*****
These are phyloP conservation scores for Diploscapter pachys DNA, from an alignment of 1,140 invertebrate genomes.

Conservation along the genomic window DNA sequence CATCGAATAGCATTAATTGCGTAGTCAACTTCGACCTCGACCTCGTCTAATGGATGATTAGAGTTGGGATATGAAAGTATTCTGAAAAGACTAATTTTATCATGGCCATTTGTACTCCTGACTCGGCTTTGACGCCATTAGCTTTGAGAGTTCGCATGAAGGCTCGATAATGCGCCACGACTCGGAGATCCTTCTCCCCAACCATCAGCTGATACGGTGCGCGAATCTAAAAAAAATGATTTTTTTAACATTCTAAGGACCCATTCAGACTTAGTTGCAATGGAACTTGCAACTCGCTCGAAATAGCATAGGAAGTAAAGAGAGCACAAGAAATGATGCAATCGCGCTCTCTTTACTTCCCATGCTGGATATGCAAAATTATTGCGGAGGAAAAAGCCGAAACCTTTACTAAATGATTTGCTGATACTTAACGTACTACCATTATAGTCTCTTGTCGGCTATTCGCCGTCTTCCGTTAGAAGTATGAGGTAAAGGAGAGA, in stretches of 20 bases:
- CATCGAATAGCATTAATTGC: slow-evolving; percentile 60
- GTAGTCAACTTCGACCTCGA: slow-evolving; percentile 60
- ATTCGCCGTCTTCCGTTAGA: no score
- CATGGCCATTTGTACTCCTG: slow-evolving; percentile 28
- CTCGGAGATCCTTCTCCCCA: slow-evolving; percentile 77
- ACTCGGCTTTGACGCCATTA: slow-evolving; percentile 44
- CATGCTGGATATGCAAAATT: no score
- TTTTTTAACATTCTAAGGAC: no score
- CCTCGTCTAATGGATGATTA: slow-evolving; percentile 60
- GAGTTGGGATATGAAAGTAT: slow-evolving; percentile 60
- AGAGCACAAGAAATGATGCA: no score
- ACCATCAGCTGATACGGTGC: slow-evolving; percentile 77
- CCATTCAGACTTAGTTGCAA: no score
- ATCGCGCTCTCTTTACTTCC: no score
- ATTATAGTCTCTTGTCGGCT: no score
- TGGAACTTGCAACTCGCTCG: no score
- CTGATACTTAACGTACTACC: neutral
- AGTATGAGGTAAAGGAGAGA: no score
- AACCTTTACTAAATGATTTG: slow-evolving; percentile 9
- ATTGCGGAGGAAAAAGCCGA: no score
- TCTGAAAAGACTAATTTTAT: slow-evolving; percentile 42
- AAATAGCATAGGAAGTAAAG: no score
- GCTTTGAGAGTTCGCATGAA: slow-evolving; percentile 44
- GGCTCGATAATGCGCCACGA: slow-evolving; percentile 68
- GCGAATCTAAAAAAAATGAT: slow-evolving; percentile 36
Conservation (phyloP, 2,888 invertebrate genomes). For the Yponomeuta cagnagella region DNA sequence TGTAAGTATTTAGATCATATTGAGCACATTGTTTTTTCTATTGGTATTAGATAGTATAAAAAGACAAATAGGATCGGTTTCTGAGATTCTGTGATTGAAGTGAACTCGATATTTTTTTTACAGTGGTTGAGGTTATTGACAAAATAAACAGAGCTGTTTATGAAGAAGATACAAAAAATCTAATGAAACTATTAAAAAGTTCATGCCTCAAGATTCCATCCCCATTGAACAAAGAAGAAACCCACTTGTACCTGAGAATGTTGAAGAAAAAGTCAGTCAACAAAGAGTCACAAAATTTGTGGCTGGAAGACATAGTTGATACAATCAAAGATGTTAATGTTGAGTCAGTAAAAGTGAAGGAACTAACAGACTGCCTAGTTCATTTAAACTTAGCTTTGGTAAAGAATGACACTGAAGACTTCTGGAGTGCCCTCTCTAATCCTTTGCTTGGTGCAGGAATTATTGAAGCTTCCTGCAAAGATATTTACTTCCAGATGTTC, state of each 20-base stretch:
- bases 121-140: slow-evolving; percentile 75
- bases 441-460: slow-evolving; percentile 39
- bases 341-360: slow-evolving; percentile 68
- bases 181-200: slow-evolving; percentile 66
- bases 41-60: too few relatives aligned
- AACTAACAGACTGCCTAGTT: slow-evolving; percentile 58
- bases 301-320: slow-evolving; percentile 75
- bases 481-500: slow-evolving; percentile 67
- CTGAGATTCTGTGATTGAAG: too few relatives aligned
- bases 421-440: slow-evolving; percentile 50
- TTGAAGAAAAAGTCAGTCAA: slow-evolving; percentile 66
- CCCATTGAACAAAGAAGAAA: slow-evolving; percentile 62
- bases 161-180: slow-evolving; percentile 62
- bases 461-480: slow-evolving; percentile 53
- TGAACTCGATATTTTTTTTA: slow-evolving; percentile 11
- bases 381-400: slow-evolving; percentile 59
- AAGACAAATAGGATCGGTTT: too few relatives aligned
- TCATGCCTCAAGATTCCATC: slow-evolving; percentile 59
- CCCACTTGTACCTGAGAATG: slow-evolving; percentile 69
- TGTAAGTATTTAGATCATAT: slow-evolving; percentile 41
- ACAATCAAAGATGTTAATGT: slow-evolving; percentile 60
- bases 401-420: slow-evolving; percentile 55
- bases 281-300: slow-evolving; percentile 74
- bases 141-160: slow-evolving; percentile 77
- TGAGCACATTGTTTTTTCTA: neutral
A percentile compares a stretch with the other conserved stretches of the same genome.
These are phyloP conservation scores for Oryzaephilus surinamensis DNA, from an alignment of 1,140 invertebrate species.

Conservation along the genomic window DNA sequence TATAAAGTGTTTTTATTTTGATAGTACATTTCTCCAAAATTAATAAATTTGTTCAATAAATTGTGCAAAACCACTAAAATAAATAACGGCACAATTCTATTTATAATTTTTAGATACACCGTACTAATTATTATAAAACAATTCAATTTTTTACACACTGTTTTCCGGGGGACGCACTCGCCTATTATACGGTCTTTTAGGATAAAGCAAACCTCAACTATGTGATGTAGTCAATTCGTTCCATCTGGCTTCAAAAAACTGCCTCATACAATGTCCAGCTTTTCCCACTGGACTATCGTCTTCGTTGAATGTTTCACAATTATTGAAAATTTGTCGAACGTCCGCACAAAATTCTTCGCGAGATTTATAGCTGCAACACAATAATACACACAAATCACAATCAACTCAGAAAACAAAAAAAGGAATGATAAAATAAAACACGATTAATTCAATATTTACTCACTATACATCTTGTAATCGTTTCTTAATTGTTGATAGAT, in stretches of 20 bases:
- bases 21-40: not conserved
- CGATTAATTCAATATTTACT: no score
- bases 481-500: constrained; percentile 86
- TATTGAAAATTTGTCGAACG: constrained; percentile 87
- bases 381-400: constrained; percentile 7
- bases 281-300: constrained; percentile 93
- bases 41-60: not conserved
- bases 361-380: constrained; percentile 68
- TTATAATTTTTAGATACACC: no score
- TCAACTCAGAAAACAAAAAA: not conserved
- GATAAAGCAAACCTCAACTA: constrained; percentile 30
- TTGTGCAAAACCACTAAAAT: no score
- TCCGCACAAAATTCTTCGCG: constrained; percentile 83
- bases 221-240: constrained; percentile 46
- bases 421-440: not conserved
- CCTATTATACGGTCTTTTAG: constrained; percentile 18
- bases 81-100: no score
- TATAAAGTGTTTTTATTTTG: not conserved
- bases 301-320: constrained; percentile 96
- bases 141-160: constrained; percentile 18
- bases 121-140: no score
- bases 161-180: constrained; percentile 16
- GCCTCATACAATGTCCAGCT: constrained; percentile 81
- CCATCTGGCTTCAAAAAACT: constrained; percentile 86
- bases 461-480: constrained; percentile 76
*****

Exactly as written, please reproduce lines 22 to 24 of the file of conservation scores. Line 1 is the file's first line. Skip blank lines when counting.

- ATTGCGGAGGAAAAAGCCGA: no score
- TCTGAAAAGACTAATTTTAT: slow-evolving; percentile 42
- AAATAGCATAGGAAGTAAAG: no score